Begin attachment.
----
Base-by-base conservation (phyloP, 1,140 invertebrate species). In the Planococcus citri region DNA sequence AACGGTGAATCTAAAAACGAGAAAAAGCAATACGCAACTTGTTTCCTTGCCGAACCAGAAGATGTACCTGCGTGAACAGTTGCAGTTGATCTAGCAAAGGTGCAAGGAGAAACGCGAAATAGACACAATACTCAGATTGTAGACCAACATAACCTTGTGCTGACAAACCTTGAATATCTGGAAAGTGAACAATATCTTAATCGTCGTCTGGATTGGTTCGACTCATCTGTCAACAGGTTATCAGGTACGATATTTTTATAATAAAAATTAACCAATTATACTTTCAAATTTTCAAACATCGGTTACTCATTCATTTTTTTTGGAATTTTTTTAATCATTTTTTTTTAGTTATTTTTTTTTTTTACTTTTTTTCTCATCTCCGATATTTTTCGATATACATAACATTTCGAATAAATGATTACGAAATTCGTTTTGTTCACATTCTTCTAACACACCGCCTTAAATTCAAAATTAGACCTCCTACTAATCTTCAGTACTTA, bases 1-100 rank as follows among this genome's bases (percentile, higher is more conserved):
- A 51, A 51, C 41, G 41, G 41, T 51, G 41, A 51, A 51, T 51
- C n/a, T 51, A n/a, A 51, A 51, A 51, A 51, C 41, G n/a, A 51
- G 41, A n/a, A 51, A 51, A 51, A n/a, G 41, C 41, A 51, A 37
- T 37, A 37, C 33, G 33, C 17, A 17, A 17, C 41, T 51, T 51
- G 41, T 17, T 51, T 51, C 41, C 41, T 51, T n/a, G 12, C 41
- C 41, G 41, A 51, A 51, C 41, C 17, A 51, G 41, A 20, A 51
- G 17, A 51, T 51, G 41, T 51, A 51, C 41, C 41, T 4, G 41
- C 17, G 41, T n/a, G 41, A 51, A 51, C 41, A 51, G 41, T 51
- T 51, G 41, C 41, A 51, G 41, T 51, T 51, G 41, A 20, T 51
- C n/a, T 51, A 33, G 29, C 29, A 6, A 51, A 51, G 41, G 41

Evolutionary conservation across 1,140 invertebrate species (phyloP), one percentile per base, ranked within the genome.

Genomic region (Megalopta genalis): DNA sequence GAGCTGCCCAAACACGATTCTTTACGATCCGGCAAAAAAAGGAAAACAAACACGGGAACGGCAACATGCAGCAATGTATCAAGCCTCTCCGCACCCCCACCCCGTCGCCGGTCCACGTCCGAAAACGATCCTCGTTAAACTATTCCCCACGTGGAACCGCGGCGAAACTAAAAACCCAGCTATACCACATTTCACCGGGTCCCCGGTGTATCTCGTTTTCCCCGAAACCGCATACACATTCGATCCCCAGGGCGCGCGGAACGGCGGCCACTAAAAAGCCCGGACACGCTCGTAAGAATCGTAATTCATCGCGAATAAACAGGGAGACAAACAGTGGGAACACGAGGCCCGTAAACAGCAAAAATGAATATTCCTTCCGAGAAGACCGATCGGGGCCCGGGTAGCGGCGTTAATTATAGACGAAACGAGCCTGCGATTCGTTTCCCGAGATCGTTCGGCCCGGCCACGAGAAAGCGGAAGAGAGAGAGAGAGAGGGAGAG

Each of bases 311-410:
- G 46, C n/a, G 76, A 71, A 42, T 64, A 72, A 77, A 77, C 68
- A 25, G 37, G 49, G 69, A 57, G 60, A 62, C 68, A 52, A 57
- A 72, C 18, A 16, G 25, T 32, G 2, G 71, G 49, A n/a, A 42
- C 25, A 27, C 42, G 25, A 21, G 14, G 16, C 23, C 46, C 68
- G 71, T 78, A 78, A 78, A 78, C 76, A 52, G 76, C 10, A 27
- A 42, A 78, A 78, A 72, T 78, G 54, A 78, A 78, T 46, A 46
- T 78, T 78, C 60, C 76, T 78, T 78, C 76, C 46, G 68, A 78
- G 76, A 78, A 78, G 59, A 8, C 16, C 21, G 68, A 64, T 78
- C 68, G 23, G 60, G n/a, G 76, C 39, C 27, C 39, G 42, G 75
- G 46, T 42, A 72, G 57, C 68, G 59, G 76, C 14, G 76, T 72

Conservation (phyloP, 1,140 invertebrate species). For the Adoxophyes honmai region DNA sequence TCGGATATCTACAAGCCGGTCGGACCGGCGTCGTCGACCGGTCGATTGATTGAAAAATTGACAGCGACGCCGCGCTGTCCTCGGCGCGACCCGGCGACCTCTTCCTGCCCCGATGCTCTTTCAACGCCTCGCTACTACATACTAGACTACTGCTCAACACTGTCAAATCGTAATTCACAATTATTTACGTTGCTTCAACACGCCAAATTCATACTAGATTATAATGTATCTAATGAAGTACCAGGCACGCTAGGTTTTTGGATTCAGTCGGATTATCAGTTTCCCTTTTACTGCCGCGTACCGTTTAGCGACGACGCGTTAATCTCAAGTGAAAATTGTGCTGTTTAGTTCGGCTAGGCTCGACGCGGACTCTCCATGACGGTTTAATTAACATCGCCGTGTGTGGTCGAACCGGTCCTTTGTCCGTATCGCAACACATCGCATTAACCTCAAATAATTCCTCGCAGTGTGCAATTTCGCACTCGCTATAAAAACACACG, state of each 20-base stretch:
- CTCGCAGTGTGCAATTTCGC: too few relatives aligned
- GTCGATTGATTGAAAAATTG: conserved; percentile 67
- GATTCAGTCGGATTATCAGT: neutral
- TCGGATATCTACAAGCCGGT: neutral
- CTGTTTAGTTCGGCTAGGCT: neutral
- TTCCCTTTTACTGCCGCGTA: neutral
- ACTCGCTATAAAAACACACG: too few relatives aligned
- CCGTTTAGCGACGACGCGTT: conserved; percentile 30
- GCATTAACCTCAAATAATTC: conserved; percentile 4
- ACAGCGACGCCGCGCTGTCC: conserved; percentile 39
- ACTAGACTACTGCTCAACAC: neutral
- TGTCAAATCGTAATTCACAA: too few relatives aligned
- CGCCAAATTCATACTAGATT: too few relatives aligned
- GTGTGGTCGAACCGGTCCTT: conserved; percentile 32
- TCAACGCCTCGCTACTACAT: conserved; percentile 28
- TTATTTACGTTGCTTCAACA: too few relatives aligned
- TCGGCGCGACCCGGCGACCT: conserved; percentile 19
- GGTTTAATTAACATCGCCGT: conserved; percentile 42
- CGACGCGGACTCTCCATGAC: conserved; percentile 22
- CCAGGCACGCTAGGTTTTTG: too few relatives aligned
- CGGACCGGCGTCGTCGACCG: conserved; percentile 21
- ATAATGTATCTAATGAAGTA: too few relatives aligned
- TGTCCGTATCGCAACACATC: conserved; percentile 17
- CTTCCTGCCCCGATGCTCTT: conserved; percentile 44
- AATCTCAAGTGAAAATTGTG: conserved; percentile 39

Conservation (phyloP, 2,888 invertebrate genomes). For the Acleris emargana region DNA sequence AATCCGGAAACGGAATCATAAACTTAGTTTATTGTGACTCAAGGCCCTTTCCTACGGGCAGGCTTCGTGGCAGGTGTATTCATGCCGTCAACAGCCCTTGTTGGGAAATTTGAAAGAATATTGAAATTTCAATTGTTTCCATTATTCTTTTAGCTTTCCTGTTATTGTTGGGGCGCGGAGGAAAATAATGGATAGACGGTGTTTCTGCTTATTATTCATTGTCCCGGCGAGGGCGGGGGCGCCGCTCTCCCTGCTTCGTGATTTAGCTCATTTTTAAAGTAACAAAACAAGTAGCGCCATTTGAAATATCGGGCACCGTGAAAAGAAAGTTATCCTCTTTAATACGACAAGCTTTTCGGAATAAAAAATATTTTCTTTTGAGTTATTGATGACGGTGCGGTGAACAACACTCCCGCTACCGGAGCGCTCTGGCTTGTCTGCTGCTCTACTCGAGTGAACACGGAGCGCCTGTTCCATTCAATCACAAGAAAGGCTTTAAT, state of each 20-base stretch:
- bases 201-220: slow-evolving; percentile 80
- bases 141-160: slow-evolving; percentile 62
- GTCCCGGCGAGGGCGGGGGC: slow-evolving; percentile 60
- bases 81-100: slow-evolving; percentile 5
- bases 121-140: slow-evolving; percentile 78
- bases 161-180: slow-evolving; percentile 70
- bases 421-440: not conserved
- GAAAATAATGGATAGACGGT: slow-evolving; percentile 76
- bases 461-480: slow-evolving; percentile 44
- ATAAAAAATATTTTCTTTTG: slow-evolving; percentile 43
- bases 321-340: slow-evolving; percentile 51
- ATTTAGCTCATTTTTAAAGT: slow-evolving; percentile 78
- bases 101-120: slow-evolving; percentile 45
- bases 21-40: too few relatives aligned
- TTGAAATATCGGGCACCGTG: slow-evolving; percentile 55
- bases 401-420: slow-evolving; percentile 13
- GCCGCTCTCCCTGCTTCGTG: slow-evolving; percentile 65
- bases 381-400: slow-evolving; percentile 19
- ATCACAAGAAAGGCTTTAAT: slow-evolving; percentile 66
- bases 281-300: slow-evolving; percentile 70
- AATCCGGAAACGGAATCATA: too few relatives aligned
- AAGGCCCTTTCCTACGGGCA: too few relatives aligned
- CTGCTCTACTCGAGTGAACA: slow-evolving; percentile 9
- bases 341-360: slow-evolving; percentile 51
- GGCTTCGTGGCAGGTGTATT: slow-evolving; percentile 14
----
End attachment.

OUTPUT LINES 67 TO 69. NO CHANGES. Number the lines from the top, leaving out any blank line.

- bases 401-420: slow-evolving; percentile 13
- GCCGCTCTCCCTGCTTCGTG: slow-evolving; percentile 65
- bases 381-400: slow-evolving; percentile 19